Global warming caused by accumulation of emissions of greenhouse gases (GHGs) is a public bad, addressing which requires collective action by all the countries of the world. Under the United Nations Convention on Climate Change (UNFCCC), most countries have negotiated the Kyoto Protocol for GHG emissions control to stabilize climate change. Several issues about the Protocol remain unresolved — first, most of the significant countries are required to take a decision on whether or not to sign such a protocol, which has large-scale implications for their energy and industrial sectors and economic well-being; second, climate change mitigation is a public good entailing that all the countries would stand to gain due to mitigation action taken by a sub-group of one or more countries; and third, there exists no supra-national authority to enforce such a protocol for the individual sovereign nations. Thus, commitment to cooperate on an international agreement on climate change control remains tenuous. Formally, such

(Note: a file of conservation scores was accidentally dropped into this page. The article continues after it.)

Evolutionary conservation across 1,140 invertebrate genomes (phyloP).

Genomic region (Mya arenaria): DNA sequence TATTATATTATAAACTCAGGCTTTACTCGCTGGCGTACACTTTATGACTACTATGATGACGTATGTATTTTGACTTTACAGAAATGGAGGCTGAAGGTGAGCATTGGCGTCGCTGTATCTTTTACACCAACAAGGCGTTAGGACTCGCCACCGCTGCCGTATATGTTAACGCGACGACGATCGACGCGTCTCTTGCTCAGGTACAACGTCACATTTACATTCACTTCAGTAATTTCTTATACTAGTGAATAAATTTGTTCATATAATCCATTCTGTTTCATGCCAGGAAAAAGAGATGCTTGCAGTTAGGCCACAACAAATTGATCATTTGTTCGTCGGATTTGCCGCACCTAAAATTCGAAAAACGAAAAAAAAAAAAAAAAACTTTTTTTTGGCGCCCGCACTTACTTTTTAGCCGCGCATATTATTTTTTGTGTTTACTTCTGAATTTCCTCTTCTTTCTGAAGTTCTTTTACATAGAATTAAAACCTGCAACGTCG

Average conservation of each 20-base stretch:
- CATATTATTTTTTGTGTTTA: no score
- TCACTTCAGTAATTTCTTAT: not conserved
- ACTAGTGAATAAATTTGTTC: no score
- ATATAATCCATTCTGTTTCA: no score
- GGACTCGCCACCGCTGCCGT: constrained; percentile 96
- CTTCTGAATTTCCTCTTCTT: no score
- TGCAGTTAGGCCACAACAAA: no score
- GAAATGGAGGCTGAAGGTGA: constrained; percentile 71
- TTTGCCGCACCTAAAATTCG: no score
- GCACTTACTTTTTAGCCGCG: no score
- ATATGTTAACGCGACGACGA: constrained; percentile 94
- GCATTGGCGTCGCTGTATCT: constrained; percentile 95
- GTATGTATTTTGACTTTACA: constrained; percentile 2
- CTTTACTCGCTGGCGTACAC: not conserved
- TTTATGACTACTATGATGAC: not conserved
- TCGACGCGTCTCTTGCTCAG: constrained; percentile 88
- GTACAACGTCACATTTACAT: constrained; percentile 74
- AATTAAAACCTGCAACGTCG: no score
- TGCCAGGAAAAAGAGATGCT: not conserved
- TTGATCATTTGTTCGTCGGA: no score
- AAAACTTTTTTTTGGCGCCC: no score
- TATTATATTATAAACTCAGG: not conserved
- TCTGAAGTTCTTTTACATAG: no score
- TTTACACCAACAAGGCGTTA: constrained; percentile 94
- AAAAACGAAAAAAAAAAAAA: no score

a cooperative model is likely to be unstable. The paper discusses the pros and cons of the already proposed international cooperative mechanisms toward climate change mitigation and highlights the problem of information revelation, particularly related to the abatement issues. In this context, it attempts to outline a structure of a selfenforcing burden sharing mechanism for climate change mitigation in an incomplete information framework. The mechanism is an adoption of the well-known VickreyClarke-Groves mechanism, widely used in mechanism design theory.